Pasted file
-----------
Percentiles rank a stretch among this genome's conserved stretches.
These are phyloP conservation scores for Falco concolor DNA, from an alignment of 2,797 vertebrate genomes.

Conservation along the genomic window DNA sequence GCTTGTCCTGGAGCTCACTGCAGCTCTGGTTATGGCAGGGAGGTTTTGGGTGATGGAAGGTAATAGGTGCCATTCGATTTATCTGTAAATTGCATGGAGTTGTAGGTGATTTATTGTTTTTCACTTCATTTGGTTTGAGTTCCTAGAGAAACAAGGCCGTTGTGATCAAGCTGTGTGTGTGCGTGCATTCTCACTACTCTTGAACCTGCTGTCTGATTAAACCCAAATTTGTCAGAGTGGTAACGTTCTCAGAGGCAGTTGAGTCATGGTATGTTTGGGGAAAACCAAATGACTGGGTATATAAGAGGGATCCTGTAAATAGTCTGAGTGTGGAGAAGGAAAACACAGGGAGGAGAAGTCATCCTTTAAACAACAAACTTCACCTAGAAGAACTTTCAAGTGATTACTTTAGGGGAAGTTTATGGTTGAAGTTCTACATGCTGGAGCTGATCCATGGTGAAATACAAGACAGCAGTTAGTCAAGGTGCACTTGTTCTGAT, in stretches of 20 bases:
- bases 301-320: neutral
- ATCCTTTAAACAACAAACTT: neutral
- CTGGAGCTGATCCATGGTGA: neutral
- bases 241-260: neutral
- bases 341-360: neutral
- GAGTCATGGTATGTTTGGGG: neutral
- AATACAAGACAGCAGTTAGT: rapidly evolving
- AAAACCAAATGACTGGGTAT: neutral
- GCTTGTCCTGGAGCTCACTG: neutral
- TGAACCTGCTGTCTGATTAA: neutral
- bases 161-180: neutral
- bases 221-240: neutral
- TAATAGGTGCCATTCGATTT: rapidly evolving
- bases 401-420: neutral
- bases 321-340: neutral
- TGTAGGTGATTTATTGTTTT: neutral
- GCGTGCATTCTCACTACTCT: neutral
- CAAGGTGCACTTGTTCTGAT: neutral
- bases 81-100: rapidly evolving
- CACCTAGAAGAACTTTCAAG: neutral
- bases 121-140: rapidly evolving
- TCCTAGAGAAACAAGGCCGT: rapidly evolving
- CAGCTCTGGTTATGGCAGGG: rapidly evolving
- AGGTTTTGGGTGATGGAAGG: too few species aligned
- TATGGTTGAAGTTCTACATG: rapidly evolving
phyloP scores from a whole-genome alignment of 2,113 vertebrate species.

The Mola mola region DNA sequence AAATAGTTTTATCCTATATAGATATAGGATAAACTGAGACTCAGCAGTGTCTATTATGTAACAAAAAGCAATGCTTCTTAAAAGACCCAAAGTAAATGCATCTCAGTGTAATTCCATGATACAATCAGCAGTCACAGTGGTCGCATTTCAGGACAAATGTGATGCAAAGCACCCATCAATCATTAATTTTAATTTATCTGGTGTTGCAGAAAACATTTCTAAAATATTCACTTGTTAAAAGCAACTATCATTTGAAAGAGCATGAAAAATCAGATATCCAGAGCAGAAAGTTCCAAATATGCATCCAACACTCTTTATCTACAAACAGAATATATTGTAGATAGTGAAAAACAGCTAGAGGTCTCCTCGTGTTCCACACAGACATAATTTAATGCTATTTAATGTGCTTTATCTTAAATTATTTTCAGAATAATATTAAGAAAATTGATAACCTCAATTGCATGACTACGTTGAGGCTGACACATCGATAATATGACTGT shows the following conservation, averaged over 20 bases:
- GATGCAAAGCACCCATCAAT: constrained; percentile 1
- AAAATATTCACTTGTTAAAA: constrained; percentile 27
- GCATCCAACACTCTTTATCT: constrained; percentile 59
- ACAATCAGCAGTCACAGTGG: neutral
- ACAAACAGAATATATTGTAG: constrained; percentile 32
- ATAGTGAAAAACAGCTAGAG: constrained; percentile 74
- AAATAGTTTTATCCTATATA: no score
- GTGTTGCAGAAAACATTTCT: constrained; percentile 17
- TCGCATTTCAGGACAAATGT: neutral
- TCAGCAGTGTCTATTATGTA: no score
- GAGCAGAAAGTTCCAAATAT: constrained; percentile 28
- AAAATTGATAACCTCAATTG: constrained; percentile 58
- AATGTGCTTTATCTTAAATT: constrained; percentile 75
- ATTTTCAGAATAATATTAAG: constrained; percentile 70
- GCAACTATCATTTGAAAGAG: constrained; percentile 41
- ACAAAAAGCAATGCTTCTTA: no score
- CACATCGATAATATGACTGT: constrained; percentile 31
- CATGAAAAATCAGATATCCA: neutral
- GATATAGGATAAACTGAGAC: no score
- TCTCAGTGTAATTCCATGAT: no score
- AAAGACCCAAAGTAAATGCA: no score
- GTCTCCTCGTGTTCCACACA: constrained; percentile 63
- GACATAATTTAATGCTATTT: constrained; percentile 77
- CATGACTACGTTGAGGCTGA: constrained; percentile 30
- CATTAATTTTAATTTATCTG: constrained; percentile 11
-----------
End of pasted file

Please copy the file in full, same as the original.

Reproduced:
Percentiles rank a stretch among this genome's conserved stretches.
These are phyloP conservation scores for Falco concolor DNA, from an alignment of 2,797 vertebrate genomes.

Conservation along the genomic window DNA sequence GCTTGTCCTGGAGCTCACTGCAGCTCTGGTTATGGCAGGGAGGTTTTGGGTGATGGAAGGTAATAGGTGCCATTCGATTTATCTGTAAATTGCATGGAGTTGTAGGTGATTTATTGTTTTTCACTTCATTTGGTTTGAGTTCCTAGAGAAACAAGGCCGTTGTGATCAAGCTGTGTGTGTGCGTGCATTCTCACTACTCTTGAACCTGCTGTCTGATTAAACCCAAATTTGTCAGAGTGGTAACGTTCTCAGAGGCAGTTGAGTCATGGTATGTTTGGGGAAAACCAAATGACTGGGTATATAAGAGGGATCCTGTAAATAGTCTGAGTGTGGAGAAGGAAAACACAGGGAGGAGAAGTCATCCTTTAAACAACAAACTTCACCTAGAAGAACTTTCAAGTGATTACTTTAGGGGAAGTTTATGGTTGAAGTTCTACATGCTGGAGCTGATCCATGGTGAAATACAAGACAGCAGTTAGTCAAGGTGCACTTGTTCTGAT, in stretches of 20 bases:
- bases 301-320: neutral
- ATCCTTTAAACAACAAACTT: neutral
- CTGGAGCTGATCCATGGTGA: neutral
- bases 241-260: neutral
- bases 341-360: neutral
- GAGTCATGGTATGTTTGGGG: neutral
- AATACAAGACAGCAGTTAGT: rapidly evolving
- AAAACCAAATGACTGGGTAT: neutral
- GCTTGTCCTGGAGCTCACTG: neutral
- TGAACCTGCTGTCTGATTAA: neutral
- bases 161-180: neutral
- bases 221-240: neutral
- TAATAGGTGCCATTCGATTT: rapidly evolving
- bases 401-420: neutral
- bases 321-340: neutral
- TGTAGGTGATTTATTGTTTT: neutral
- GCGTGCATTCTCACTACTCT: neutral
- CAAGGTGCACTTGTTCTGAT: neutral
- bases 81-100: rapidly evolving
- CACCTAGAAGAACTTTCAAG: neutral
- bases 121-140: rapidly evolving
- TCCTAGAGAAACAAGGCCGT: rapidly evolving
- CAGCTCTGGTTATGGCAGGG: rapidly evolving
- AGGTTTTGGGTGATGGAAGG: too few species aligned
- TATGGTTGAAGTTCTACATG: rapidly evolving
phyloP scores from a whole-genome alignment of 2,113 vertebrate species.

The Mola mola region DNA sequence AAATAGTTTTATCCTATATAGATATAGGATAAACTGAGACTCAGCAGTGTCTATTATGTAACAAAAAGCAATGCTTCTTAAAAGACCCAAAGTAAATGCATCTCAGTGTAATTCCATGATACAATCAGCAGTCACAGTGGTCGCATTTCAGGACAAATGTGATGCAAAGCACCCATCAATCATTAATTTTAATTTATCTGGTGTTGCAGAAAACATTTCTAAAATATTCACTTGTTAAAAGCAACTATCATTTGAAAGAGCATGAAAAATCAGATATCCAGAGCAGAAAGTTCCAAATATGCATCCAACACTCTTTATCTACAAACAGAATATATTGTAGATAGTGAAAAACAGCTAGAGGTCTCCTCGTGTTCCACACAGACATAATTTAATGCTATTTAATGTGCTTTATCTTAAATTATTTTCAGAATAATATTAAGAAAATTGATAACCTCAATTGCATGACTACGTTGAGGCTGACACATCGATAATATGACTGT shows the following conservation, averaged over 20 bases:
- GATGCAAAGCACCCATCAAT: constrained; percentile 1
- AAAATATTCACTTGTTAAAA: constrained; percentile 27
- GCATCCAACACTCTTTATCT: constrained; percentile 59
- ACAATCAGCAGTCACAGTGG: neutral
- ACAAACAGAATATATTGTAG: constrained; percentile 32
- ATAGTGAAAAACAGCTAGAG: constrained; percentile 74
- AAATAGTTTTATCCTATATA: no score
- GTGTTGCAGAAAACATTTCT: constrained; percentile 17
- TCGCATTTCAGGACAAATGT: neutral
- TCAGCAGTGTCTATTATGTA: no score
- GAGCAGAAAGTTCCAAATAT: constrained; percentile 28
- AAAATTGATAACCTCAATTG: constrained; percentile 58
- AATGTGCTTTATCTTAAATT: constrained; percentile 75
- ATTTTCAGAATAATATTAAG: constrained; percentile 70
- GCAACTATCATTTGAAAGAG: constrained; percentile 41
- ACAAAAAGCAATGCTTCTTA: no score
- CACATCGATAATATGACTGT: constrained; percentile 31
- CATGAAAAATCAGATATCCA: neutral
- GATATAGGATAAACTGAGAC: no score
- TCTCAGTGTAATTCCATGAT: no score
- AAAGACCCAAAGTAAATGCA: no score
- GTCTCCTCGTGTTCCACACA: constrained; percentile 63
- GACATAATTTAATGCTATTT: constrained; percentile 77
- CATGACTACGTTGAGGCTGA: constrained; percentile 30
- CATTAATTTTAATTTATCTG: constrained; percentile 11